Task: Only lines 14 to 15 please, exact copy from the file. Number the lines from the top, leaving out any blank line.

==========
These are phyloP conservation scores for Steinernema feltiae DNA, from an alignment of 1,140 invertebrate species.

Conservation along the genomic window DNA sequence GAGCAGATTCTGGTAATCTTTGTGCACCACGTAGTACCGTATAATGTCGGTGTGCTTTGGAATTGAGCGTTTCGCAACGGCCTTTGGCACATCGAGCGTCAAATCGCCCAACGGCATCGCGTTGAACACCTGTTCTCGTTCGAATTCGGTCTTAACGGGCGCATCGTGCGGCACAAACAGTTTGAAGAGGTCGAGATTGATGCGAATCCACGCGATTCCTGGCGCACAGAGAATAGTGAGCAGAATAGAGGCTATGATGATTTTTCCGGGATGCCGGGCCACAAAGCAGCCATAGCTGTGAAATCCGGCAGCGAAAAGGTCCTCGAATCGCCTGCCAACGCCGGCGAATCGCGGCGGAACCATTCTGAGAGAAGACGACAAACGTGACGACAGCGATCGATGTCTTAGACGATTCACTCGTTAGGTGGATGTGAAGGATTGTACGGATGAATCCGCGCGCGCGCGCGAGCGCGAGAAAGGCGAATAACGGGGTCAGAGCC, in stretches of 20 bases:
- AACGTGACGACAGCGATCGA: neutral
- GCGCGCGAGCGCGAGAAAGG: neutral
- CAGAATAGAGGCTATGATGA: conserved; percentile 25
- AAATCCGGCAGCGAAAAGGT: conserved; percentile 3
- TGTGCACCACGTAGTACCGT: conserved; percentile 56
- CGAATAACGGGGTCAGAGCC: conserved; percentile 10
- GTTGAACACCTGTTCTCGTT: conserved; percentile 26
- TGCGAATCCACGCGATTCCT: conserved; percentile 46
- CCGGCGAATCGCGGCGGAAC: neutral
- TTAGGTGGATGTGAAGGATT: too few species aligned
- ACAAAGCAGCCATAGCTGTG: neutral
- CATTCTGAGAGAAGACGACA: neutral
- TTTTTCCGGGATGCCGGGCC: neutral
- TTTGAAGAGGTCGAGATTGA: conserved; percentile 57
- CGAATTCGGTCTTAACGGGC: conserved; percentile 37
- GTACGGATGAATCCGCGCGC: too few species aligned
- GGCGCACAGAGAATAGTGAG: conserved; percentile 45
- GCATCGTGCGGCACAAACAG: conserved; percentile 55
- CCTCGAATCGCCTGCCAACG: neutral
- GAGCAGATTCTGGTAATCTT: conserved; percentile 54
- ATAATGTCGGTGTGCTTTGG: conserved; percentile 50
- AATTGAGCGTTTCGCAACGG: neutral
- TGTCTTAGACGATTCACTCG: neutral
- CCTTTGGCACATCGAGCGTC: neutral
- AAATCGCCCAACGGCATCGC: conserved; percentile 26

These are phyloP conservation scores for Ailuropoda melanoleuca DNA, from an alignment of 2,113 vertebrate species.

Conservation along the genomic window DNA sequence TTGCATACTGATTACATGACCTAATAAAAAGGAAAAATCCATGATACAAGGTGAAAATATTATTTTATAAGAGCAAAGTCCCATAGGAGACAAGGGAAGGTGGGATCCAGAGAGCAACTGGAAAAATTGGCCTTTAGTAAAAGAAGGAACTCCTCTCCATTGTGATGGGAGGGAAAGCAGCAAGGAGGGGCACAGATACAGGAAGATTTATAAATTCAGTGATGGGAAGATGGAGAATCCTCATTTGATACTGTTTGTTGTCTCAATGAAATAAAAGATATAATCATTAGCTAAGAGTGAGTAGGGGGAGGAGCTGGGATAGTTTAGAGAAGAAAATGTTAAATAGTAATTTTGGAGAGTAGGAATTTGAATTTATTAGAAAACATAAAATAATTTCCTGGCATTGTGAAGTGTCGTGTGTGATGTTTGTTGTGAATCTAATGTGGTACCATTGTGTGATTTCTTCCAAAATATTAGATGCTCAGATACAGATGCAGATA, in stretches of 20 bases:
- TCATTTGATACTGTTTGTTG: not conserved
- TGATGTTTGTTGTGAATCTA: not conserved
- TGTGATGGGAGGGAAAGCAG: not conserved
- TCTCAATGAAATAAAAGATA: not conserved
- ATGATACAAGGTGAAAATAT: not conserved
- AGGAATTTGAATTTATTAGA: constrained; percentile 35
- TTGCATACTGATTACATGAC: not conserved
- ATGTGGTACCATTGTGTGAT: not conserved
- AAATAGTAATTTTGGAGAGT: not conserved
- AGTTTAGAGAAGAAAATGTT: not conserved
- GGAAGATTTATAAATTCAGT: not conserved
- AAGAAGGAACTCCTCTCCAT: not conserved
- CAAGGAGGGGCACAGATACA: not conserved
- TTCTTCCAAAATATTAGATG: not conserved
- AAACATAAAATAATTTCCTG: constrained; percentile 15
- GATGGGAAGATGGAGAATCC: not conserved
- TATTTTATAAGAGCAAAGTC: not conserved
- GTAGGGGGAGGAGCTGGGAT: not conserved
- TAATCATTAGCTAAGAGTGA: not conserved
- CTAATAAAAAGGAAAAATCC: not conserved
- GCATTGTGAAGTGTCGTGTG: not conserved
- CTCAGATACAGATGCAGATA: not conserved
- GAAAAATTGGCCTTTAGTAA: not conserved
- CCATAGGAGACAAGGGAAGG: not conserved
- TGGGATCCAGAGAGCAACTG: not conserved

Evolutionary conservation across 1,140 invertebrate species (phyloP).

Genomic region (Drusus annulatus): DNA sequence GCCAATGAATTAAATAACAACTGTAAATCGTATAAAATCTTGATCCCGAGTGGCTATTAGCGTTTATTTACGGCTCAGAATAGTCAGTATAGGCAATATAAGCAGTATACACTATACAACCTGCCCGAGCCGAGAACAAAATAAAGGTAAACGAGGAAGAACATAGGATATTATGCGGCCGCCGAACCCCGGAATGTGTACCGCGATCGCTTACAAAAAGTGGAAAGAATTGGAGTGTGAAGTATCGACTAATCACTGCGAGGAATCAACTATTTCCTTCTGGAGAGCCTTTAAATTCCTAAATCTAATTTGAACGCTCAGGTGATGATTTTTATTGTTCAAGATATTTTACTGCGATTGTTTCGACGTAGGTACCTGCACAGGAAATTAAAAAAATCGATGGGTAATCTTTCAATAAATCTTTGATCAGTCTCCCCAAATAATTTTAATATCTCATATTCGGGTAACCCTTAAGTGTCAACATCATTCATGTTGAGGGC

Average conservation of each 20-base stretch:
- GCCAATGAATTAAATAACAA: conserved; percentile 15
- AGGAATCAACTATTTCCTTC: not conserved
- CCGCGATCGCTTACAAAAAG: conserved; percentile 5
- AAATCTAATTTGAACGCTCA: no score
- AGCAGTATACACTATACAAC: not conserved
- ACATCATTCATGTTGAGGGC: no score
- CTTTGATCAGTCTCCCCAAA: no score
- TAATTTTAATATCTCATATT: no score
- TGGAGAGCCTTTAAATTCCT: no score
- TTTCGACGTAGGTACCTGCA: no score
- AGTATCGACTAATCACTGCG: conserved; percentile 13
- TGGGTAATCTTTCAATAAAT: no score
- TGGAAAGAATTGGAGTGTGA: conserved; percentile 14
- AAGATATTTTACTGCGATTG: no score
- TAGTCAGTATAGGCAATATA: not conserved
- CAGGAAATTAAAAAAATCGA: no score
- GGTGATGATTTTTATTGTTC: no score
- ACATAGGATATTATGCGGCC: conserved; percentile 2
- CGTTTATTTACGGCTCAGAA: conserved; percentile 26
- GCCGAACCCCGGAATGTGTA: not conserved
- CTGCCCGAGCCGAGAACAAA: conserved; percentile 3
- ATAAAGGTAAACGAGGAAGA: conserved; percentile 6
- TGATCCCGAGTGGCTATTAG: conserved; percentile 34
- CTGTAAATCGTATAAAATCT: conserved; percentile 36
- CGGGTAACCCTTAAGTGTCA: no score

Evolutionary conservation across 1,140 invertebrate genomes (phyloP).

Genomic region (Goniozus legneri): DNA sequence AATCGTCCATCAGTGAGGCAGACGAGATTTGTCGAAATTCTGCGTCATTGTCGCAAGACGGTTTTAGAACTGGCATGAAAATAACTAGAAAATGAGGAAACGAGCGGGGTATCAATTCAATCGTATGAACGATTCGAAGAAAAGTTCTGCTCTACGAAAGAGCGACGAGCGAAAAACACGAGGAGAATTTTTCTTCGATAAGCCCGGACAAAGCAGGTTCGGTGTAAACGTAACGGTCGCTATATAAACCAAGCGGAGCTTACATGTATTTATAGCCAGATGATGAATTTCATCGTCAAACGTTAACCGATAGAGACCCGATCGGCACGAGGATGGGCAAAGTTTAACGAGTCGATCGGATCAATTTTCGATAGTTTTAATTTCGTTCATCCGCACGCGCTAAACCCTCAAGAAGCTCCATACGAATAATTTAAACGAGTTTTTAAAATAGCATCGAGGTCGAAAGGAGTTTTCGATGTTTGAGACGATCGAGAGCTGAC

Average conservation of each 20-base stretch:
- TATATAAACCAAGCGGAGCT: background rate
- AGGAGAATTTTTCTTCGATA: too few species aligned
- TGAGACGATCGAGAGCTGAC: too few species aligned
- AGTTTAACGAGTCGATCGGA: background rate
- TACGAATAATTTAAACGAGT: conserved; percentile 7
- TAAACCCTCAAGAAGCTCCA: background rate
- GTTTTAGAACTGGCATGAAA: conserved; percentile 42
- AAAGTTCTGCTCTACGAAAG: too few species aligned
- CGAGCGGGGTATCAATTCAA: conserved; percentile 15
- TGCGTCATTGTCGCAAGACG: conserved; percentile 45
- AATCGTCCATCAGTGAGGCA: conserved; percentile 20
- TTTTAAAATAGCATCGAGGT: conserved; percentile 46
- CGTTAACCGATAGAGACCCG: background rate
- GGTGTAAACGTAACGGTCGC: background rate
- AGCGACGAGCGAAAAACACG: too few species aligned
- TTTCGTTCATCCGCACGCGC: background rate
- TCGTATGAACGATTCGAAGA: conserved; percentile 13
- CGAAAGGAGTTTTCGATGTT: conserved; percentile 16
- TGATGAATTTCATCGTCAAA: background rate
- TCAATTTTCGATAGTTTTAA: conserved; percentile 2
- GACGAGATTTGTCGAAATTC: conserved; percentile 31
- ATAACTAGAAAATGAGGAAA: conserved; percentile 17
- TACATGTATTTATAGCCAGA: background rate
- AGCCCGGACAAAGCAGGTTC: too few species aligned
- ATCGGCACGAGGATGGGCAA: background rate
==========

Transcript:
- CATTCTGAGAGAAGACGACA: neutral
- TTTTTCCGGGATGCCGGGCC: neutral